- $12 for one admission to Charles Tillman's Celebrity Pro Bowler Tournament ($25 value)
- Thursday, June 12 at 6:00 p.m.
Bowling Handicaps: Leveling the Playing Lane
Bowling fosters friendly competition between newbies and semi-pros alike. Learn how you can democratize your game with Groupon’s study of bowling handicaps.
Ordinarily, a bowler with a killer strike shot wouldn’t think of competing with one who sighs with relief when he knocks down a single pin. But if you throw handicaps into the mix, the odds get a lot more interesting. Common in amateur leagues and tournaments, bowling handicaps can make for fairer competition between bowlers of any skill level. Although most bowlers don’t use handicaps outside of official events, casual bowlers playing three or more games can apply handicaps to spice up the competition between novices and those who took their bowling ball to prom.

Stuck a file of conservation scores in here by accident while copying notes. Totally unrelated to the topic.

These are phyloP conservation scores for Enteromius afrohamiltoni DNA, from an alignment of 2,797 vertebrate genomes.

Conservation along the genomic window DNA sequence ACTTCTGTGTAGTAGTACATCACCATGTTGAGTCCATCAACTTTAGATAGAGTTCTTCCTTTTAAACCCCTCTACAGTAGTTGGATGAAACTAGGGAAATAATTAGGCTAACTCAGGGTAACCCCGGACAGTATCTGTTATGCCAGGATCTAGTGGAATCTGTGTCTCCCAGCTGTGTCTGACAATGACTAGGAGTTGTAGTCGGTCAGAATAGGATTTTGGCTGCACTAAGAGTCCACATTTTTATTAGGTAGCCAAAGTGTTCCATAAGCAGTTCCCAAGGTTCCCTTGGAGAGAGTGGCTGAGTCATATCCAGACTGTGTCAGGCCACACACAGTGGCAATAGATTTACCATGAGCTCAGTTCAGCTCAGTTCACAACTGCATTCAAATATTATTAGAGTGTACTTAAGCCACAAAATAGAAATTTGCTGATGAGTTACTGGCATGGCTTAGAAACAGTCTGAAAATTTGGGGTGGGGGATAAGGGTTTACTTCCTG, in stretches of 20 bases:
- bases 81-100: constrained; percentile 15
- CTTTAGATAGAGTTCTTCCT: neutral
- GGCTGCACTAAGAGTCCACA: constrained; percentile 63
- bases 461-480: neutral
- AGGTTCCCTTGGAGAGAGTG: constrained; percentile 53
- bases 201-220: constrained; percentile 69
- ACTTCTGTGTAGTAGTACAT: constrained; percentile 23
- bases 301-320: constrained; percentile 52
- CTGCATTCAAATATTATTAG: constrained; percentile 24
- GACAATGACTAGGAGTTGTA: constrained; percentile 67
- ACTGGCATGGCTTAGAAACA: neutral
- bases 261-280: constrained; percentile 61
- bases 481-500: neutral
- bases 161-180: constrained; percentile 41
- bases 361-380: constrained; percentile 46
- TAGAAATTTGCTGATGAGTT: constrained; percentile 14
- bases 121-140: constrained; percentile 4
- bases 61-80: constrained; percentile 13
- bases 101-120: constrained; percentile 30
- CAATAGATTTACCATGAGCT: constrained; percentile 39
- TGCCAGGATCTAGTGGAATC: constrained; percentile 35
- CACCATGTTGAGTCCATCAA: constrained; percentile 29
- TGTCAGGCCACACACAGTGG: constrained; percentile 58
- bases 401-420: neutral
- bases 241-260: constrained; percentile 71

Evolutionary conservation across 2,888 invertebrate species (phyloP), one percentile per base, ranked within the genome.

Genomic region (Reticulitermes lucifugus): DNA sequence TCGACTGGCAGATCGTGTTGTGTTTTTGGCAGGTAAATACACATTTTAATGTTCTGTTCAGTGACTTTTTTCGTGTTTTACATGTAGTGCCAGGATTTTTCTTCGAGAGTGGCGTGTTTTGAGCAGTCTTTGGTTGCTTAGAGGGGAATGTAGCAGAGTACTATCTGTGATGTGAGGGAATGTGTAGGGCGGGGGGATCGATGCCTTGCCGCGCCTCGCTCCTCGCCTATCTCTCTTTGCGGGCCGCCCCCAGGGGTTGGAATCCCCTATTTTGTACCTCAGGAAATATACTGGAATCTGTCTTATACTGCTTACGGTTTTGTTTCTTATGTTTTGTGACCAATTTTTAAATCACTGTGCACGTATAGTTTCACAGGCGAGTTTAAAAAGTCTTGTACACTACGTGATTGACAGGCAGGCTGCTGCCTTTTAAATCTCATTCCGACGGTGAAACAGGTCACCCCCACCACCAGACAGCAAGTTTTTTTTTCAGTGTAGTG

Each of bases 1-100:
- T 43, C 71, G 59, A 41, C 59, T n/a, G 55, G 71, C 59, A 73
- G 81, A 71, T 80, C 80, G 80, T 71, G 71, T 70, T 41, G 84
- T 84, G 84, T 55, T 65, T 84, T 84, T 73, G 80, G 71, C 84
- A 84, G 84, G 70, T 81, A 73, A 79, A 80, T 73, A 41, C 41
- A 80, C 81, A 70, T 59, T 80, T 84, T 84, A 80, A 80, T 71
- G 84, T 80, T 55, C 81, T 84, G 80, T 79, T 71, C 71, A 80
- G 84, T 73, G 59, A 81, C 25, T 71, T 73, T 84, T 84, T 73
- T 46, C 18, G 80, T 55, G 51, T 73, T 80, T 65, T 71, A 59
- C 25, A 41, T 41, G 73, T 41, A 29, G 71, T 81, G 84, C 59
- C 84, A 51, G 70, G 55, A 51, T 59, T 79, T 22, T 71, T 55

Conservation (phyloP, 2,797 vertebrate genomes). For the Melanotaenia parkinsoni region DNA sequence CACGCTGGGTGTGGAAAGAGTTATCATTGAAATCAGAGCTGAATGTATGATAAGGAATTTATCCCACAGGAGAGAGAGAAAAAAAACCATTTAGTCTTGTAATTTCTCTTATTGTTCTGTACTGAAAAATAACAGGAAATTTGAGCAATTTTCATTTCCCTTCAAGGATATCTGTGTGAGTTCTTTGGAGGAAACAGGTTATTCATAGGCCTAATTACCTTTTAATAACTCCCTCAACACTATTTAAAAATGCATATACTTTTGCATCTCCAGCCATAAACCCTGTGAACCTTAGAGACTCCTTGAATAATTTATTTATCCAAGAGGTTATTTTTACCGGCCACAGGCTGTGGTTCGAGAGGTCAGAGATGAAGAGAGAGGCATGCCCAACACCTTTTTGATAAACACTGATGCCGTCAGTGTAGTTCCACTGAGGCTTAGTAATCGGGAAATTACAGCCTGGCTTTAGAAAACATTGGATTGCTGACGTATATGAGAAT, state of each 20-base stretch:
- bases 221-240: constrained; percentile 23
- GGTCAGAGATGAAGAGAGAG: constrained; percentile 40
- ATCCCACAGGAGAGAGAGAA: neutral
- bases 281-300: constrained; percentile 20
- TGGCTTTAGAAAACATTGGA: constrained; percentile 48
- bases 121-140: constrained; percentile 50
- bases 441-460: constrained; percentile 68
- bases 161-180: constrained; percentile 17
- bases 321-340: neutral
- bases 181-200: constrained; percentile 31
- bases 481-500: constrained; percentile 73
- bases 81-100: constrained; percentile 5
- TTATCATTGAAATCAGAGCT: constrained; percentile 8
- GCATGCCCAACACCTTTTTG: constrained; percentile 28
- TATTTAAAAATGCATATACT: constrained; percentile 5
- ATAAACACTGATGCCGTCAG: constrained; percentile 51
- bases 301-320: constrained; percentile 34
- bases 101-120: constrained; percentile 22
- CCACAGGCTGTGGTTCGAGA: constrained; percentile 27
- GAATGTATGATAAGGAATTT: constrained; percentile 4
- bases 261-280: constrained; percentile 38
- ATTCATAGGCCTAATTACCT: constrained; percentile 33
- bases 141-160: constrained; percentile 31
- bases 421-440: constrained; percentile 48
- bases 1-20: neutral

To determine your handicap, you must first know your average—usually calculated over your first three games. Then, you subtract your average from the basis score, which is a predetermined number designed to be higher than most individual averages. Most leagues use a basis score of about 200, so if your average score were 110, you’d end up with 90 after this step. The last step is to multiply that number by the agreed-upon handicap percentage, which usually ranges from 80 percent to 100 percent. (The higher the percentage, the more level the playing field is between bowlers.) If you use a 90 percent handicap in this example (90 multiplied by 0.9), your handicap will be 81, meaning you’ll add 81 pins to every game you bowl. Players with higher averages will have lower handicaps, making the competition more even. Although your average will fluctuate as you bowl more games, the basis score will remain unchanged, just like the satisfaction of wiping the smirk off that stubborn seven-pin’s face.